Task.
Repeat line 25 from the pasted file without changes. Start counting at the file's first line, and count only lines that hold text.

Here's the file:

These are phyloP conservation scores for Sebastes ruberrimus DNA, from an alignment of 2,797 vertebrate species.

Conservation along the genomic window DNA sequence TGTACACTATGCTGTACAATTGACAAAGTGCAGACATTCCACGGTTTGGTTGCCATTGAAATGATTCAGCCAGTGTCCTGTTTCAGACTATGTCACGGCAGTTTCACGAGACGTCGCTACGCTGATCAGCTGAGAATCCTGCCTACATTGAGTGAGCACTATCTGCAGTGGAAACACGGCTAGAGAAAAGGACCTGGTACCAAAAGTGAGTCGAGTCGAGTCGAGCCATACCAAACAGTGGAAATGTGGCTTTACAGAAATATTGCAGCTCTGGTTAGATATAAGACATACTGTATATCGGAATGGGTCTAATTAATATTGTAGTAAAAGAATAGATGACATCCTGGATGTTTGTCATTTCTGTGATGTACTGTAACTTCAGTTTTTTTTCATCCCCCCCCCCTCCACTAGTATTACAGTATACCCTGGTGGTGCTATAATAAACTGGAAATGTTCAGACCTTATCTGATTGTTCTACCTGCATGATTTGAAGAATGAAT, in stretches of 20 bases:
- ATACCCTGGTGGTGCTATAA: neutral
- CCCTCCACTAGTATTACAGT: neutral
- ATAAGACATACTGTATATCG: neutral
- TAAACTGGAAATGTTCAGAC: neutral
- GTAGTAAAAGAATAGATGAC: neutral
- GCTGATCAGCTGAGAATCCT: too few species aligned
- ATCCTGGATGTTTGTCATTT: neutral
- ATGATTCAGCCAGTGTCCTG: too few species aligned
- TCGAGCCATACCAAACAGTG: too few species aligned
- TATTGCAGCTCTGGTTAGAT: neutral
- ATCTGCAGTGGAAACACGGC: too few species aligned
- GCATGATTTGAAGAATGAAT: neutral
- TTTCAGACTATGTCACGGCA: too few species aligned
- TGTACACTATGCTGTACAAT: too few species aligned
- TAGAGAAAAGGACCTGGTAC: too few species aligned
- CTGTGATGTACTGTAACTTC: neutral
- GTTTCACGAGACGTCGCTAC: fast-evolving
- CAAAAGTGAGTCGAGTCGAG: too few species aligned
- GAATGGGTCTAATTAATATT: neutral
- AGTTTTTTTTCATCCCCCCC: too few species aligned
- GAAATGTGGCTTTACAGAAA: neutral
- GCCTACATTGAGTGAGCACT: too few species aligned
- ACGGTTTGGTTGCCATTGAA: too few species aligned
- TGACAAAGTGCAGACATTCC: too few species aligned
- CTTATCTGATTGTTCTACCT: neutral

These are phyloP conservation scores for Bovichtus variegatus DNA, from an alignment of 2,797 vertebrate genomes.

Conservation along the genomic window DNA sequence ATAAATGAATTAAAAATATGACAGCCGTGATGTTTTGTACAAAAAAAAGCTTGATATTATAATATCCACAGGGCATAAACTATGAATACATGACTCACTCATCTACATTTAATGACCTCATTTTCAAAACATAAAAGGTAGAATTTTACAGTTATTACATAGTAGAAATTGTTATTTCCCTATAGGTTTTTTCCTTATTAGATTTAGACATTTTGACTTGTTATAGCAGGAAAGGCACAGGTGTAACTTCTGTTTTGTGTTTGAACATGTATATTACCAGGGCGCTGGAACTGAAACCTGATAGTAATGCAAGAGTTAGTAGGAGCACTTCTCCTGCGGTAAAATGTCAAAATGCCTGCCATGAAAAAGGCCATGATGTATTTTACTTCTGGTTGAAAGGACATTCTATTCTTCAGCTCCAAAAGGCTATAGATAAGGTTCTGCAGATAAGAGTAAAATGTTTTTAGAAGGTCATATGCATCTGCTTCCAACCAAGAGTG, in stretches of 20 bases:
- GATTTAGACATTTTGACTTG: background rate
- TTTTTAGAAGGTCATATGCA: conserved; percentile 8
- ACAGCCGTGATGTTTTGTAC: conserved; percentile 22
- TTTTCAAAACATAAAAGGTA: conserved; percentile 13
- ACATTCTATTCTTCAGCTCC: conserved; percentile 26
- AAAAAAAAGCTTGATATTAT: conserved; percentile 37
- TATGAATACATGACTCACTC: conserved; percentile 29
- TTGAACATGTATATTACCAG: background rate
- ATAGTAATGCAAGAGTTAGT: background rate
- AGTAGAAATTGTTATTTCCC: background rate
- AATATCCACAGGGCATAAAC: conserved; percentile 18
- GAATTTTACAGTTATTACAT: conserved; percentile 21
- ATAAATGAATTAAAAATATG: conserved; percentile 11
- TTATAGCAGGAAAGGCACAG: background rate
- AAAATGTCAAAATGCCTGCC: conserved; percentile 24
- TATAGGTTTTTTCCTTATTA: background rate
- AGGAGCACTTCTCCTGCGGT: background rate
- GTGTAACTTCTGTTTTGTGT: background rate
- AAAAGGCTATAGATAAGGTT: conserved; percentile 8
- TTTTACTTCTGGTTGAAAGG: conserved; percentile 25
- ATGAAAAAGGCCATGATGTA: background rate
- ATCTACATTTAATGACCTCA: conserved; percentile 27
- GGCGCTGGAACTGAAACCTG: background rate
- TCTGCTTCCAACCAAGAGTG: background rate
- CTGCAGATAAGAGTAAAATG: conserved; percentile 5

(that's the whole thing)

- ACGGTTTGGTTGCCATTGAA: too few species aligned